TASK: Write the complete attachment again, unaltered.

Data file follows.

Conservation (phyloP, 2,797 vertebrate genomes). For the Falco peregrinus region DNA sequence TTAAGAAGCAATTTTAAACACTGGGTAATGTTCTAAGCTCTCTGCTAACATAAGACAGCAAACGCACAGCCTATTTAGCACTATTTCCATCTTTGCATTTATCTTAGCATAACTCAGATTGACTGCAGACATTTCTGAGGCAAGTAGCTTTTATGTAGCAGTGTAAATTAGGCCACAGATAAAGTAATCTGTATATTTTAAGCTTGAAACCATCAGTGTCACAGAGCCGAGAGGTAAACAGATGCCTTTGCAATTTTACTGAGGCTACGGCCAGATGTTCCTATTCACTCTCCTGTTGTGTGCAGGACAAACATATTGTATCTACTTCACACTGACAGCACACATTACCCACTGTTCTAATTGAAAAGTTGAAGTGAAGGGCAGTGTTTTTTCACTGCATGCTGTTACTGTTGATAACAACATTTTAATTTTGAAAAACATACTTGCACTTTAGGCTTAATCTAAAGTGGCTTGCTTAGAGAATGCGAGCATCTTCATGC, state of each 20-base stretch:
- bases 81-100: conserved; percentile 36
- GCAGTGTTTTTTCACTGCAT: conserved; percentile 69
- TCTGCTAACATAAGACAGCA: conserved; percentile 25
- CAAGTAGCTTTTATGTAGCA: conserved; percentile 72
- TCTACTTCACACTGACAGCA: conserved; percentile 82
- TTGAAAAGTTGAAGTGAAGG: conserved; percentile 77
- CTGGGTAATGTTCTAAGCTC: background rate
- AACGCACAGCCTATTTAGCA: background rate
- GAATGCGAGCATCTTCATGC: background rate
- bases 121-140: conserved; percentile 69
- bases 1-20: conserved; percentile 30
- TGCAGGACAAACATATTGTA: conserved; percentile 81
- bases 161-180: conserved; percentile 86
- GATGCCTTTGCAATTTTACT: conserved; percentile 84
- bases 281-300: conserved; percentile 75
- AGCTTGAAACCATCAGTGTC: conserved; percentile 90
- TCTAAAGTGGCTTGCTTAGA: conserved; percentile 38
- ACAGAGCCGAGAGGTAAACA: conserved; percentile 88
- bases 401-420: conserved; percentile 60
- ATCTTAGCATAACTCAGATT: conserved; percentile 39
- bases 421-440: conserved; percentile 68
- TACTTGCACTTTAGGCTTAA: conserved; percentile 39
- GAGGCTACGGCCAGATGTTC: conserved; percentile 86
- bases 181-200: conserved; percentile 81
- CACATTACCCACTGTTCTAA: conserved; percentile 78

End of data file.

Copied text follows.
Conservation (phyloP, 2,797 vertebrate genomes). For the Falco peregrinus region DNA sequence TTAAGAAGCAATTTTAAACACTGGGTAATGTTCTAAGCTCTCTGCTAACATAAGACAGCAAACGCACAGCCTATTTAGCACTATTTCCATCTTTGCATTTATCTTAGCATAACTCAGATTGACTGCAGACATTTCTGAGGCAAGTAGCTTTTATGTAGCAGTGTAAATTAGGCCACAGATAAAGTAATCTGTATATTTTAAGCTTGAAACCATCAGTGTCACAGAGCCGAGAGGTAAACAGATGCCTTTGCAATTTTACTGAGGCTACGGCCAGATGTTCCTATTCACTCTCCTGTTGTGTGCAGGACAAACATATTGTATCTACTTCACACTGACAGCACACATTACCCACTGTTCTAATTGAAAAGTTGAAGTGAAGGGCAGTGTTTTTTCACTGCATGCTGTTACTGTTGATAACAACATTTTAATTTTGAAAAACATACTTGCACTTTAGGCTTAATCTAAAGTGGCTTGCTTAGAGAATGCGAGCATCTTCATGC, state of each 20-base stretch:
- bases 81-100: conserved; percentile 36
- GCAGTGTTTTTTCACTGCAT: conserved; percentile 69
- TCTGCTAACATAAGACAGCA: conserved; percentile 25
- CAAGTAGCTTTTATGTAGCA: conserved; percentile 72
- TCTACTTCACACTGACAGCA: conserved; percentile 82
- TTGAAAAGTTGAAGTGAAGG: conserved; percentile 77
- CTGGGTAATGTTCTAAGCTC: background rate
- AACGCACAGCCTATTTAGCA: background rate
- GAATGCGAGCATCTTCATGC: background rate
- bases 121-140: conserved; percentile 69
- bases 1-20: conserved; percentile 30
- TGCAGGACAAACATATTGTA: conserved; percentile 81
- bases 161-180: conserved; percentile 86
- GATGCCTTTGCAATTTTACT: conserved; percentile 84
- bases 281-300: conserved; percentile 75
- AGCTTGAAACCATCAGTGTC: conserved; percentile 90
- TCTAAAGTGGCTTGCTTAGA: conserved; percentile 38
- ACAGAGCCGAGAGGTAAACA: conserved; percentile 88
- bases 401-420: conserved; percentile 60
- ATCTTAGCATAACTCAGATT: conserved; percentile 39
- bases 421-440: conserved; percentile 68
- TACTTGCACTTTAGGCTTAA: conserved; percentile 39
- GAGGCTACGGCCAGATGTTC: conserved; percentile 86
- bases 181-200: conserved; percentile 81
- CACATTACCCACTGTTCTAA: conserved; percentile 78